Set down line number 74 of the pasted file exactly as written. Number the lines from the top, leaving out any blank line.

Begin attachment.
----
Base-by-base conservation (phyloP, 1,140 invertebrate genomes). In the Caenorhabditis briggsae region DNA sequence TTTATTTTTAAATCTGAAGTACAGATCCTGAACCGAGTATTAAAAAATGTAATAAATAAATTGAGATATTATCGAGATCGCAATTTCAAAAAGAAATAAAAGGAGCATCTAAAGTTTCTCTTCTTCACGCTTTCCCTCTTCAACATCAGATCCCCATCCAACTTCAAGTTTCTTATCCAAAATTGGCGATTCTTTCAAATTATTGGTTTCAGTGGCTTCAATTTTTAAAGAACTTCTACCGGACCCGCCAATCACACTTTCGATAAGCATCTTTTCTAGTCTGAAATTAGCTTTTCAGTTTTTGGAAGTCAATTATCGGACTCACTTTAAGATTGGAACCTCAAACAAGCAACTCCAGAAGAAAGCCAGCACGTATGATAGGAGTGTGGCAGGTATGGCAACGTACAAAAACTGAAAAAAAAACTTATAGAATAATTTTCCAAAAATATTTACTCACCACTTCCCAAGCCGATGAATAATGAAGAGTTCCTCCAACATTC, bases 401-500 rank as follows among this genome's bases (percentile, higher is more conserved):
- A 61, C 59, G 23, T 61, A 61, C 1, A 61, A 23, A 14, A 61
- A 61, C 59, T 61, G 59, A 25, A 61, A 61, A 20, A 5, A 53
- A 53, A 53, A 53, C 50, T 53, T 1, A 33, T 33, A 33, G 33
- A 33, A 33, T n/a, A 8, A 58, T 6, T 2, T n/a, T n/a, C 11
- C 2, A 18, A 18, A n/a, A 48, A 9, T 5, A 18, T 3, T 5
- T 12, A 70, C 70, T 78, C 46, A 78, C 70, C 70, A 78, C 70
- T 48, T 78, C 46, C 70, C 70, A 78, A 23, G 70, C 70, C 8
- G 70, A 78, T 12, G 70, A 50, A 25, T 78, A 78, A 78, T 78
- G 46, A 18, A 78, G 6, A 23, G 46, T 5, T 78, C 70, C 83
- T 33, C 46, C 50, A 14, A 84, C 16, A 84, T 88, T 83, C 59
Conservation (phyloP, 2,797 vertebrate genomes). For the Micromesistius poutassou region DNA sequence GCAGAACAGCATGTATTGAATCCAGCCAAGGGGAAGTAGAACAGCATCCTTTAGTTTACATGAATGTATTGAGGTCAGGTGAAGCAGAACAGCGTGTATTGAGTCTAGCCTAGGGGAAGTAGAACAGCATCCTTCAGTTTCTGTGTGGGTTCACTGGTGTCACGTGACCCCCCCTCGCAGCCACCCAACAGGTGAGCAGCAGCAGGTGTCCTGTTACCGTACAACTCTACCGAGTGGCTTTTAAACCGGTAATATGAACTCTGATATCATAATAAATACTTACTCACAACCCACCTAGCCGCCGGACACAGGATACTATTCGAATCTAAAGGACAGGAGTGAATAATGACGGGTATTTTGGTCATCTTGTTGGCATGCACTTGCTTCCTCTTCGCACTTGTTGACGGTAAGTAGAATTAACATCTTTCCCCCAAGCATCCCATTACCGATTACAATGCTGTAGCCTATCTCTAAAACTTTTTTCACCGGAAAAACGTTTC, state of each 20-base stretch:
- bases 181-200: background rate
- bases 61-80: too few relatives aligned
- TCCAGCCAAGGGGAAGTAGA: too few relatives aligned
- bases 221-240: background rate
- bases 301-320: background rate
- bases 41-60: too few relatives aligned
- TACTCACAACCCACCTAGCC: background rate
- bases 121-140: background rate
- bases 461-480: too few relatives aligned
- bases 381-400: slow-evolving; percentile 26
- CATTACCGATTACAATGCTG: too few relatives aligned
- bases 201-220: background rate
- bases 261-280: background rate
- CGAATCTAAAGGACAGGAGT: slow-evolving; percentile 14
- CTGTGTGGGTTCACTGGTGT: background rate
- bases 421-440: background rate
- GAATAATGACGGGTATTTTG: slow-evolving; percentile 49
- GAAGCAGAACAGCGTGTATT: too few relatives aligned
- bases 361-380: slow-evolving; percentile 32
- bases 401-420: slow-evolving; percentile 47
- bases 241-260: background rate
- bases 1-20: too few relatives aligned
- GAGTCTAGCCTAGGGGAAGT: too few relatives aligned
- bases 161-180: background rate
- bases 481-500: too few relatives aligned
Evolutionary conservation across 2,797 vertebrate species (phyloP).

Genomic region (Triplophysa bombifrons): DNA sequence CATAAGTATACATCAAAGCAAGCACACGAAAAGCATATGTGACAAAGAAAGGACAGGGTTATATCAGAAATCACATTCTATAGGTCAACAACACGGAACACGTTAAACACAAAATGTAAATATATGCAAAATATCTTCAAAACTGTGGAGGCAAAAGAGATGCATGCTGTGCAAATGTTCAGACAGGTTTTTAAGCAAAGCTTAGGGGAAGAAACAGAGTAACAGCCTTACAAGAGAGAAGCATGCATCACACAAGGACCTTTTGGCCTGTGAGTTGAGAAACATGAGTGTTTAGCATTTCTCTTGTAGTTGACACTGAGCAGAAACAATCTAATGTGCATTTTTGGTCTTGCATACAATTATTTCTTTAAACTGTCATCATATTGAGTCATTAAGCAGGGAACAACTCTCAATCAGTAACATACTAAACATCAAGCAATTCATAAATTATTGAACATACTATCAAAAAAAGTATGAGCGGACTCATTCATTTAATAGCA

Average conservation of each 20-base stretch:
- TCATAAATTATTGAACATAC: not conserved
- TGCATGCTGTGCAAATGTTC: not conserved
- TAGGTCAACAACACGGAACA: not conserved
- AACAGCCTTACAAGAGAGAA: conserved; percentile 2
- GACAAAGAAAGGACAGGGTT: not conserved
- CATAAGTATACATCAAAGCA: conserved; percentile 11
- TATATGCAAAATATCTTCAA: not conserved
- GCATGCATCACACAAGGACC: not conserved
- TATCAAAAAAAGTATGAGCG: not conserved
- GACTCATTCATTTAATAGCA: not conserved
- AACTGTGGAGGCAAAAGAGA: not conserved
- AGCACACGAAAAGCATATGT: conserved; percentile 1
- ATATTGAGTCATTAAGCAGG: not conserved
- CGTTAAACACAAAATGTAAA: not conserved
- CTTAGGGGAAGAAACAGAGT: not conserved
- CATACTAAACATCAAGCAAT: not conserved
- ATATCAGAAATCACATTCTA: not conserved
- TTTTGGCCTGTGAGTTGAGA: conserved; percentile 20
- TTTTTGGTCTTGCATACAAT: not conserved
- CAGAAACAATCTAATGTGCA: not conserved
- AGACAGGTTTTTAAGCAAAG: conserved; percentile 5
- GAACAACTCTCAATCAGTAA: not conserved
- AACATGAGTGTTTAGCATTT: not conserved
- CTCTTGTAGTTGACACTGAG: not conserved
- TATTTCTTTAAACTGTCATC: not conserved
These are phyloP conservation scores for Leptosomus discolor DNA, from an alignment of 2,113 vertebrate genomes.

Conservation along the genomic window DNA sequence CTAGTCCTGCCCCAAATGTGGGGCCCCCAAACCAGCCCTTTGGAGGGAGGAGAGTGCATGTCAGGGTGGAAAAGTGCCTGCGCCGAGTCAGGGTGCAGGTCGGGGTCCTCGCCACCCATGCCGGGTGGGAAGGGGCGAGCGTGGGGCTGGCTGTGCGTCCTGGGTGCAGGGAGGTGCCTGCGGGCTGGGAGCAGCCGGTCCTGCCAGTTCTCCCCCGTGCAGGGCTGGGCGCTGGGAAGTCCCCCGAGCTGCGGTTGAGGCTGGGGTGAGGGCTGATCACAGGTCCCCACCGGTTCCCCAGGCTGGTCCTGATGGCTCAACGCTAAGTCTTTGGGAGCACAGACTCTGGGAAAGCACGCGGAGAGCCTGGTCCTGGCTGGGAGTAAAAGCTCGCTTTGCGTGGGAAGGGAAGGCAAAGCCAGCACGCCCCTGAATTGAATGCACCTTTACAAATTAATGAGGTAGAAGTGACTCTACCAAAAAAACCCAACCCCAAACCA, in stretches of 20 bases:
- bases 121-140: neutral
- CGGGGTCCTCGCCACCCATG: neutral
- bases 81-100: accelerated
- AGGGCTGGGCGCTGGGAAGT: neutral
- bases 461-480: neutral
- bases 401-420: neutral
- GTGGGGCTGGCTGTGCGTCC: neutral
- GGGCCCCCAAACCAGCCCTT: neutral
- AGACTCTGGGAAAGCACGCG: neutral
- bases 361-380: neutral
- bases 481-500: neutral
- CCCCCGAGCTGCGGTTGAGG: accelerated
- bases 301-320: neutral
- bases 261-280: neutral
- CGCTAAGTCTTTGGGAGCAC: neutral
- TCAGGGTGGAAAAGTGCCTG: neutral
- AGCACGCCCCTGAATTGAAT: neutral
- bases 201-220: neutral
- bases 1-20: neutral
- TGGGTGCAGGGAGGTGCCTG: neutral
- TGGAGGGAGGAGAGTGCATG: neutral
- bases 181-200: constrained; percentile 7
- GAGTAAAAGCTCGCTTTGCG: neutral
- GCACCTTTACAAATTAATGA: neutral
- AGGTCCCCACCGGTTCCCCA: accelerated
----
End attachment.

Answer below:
- GTGGGGCTGGCTGTGCGTCC: neutral